We have looked upon the enemy…

A lot of chatter about the Christian publishing industry’s resistance and/or prejudice against Spec Fiction genres (Sci Fi, Fantasy, Horror,) at places like deCompose and Just Another Pretty Farce have me wondering if I’m misunderstanding something vital.

I know there are entrenched Christian authors, big, gate-keeping publishing houses with marketing algorithms and audience demographics, a constant deluge of HistRoms sanitized for the pious, but where is the lair of the prim monster, this discriminating entity known as the “Industry”?

Isn’t the “Industry” composed of people and their work, including Christian Spec-Fiction readers/writers like me? Like Us?

Seems to me being part of the Industry means we can change the Industry. Our contributions (debates, discussions, manuscripts and purchases) are themselves evidence of a sea-change. As writers who may or may not be excluded from the mainstream due to dubious bias, we still have the liberty – the responsibility even – to produce, market, and support our type of work. No place for your novel in the current TradPub climate? Go Small Press or Self Pub. That the Mediocre and Deranged have taken advantage of the ePub revolution doesn’t make it any less of an incredible opportunity. Get your stories out there and keep writing. Keep supporting authors you enjoy. The ‘battle’ is lost because we retreat from the field and whinge.

Nay-Sayers and Critics we have with us always, but believe me, if Christian Spec Fiction authors start producing solid, superior material, the “Industry” will come a-knocking. They need to eat too.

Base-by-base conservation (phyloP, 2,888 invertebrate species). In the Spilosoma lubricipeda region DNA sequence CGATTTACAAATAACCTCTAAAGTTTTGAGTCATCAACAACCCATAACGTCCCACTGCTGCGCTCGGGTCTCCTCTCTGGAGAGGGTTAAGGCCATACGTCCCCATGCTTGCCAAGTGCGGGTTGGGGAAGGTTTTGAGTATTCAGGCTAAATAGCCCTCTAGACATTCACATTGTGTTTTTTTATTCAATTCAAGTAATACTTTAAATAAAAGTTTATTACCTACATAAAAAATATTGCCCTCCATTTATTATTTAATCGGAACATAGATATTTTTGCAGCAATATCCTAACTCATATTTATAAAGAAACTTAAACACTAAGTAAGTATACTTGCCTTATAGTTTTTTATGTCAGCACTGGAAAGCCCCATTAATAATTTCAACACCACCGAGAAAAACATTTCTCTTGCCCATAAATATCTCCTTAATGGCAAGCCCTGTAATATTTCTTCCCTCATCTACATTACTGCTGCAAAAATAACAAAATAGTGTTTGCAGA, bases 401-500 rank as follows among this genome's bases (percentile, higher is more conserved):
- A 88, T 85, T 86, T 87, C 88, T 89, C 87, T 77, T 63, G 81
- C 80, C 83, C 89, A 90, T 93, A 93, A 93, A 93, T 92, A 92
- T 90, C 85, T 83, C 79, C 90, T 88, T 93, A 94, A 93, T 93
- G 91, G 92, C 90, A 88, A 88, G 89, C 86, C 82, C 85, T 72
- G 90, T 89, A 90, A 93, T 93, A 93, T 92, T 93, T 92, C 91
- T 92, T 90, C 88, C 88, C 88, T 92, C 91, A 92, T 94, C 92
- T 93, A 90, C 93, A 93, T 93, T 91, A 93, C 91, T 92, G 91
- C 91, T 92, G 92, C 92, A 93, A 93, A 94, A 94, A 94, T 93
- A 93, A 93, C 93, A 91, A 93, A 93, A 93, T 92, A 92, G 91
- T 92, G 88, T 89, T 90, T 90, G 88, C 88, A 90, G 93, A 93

Writers write. Christians are supposed to be infused with a sense of confidence and calling regardless of contradiction. Scratching at the door whining to be let in is definitely not the proper response.

3 Replies to “We have looked upon the enemy…”

  1. That’s what I’ve been saying all along. I do NOT understand this insistence that current publishers HAVE to publish spec fic. (see the post from a couple days before the one you linked, about Christian authors and the Welfare State. )

  2. Word. If the “industry” realizes that this is something that audiences craze, then it will get recognized (which seems to be happening more and more, if one takes a look at the growing lists on Goodreads). And even if the “industry” doesn’t get on board, there is still enough of an readership to give those of us who write Christian spec-fiction ample encouragement to keep crankin’ em out.

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